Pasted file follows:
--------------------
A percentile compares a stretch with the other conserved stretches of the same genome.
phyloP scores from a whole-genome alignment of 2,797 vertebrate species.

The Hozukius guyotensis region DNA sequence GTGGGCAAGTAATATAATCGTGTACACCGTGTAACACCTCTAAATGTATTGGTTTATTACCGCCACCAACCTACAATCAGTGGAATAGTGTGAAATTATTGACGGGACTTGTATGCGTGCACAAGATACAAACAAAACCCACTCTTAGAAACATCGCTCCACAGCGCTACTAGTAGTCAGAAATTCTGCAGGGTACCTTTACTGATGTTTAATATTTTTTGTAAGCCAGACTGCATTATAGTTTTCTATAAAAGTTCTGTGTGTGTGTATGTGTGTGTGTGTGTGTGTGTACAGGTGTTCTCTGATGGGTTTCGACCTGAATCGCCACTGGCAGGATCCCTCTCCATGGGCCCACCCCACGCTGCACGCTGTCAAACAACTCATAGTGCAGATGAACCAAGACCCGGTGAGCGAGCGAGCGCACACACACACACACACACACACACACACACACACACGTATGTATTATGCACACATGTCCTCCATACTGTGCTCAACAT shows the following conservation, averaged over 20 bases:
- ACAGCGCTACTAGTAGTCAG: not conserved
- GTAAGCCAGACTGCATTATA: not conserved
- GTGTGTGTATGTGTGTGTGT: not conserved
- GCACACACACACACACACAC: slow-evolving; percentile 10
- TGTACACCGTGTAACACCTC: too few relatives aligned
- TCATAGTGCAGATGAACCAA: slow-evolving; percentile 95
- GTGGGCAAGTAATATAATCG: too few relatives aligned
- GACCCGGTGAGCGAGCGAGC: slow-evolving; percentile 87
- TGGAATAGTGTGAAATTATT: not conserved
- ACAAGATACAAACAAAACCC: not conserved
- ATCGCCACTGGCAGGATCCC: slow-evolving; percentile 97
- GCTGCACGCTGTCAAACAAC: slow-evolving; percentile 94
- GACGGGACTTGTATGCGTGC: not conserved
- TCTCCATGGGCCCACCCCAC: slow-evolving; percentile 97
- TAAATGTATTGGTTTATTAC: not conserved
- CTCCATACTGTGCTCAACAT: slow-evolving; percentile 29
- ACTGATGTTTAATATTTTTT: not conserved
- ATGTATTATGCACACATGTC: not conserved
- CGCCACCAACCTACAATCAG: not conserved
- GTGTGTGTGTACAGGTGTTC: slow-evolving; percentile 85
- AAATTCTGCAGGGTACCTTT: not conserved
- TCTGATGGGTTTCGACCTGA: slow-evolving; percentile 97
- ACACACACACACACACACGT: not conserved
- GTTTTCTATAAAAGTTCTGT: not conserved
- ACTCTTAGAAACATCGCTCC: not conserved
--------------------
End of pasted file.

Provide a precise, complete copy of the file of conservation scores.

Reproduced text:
A percentile compares a stretch with the other conserved stretches of the same genome.
phyloP scores from a whole-genome alignment of 2,797 vertebrate species.

The Hozukius guyotensis region DNA sequence GTGGGCAAGTAATATAATCGTGTACACCGTGTAACACCTCTAAATGTATTGGTTTATTACCGCCACCAACCTACAATCAGTGGAATAGTGTGAAATTATTGACGGGACTTGTATGCGTGCACAAGATACAAACAAAACCCACTCTTAGAAACATCGCTCCACAGCGCTACTAGTAGTCAGAAATTCTGCAGGGTACCTTTACTGATGTTTAATATTTTTTGTAAGCCAGACTGCATTATAGTTTTCTATAAAAGTTCTGTGTGTGTGTATGTGTGTGTGTGTGTGTGTGTACAGGTGTTCTCTGATGGGTTTCGACCTGAATCGCCACTGGCAGGATCCCTCTCCATGGGCCCACCCCACGCTGCACGCTGTCAAACAACTCATAGTGCAGATGAACCAAGACCCGGTGAGCGAGCGAGCGCACACACACACACACACACACACACACACACACACACGTATGTATTATGCACACATGTCCTCCATACTGTGCTCAACAT shows the following conservation, averaged over 20 bases:
- ACAGCGCTACTAGTAGTCAG: not conserved
- GTAAGCCAGACTGCATTATA: not conserved
- GTGTGTGTATGTGTGTGTGT: not conserved
- GCACACACACACACACACAC: slow-evolving; percentile 10
- TGTACACCGTGTAACACCTC: too few relatives aligned
- TCATAGTGCAGATGAACCAA: slow-evolving; percentile 95
- GTGGGCAAGTAATATAATCG: too few relatives aligned
- GACCCGGTGAGCGAGCGAGC: slow-evolving; percentile 87
- TGGAATAGTGTGAAATTATT: not conserved
- ACAAGATACAAACAAAACCC: not conserved
- ATCGCCACTGGCAGGATCCC: slow-evolving; percentile 97
- GCTGCACGCTGTCAAACAAC: slow-evolving; percentile 94
- GACGGGACTTGTATGCGTGC: not conserved
- TCTCCATGGGCCCACCCCAC: slow-evolving; percentile 97
- TAAATGTATTGGTTTATTAC: not conserved
- CTCCATACTGTGCTCAACAT: slow-evolving; percentile 29
- ACTGATGTTTAATATTTTTT: not conserved
- ATGTATTATGCACACATGTC: not conserved
- CGCCACCAACCTACAATCAG: not conserved
- GTGTGTGTGTACAGGTGTTC: slow-evolving; percentile 85
- AAATTCTGCAGGGTACCTTT: not conserved
- TCTGATGGGTTTCGACCTGA: slow-evolving; percentile 97
- ACACACACACACACACACGT: not conserved
- GTTTTCTATAAAAGTTCTGT: not conserved
- ACTCTTAGAAACATCGCTCC: not conserved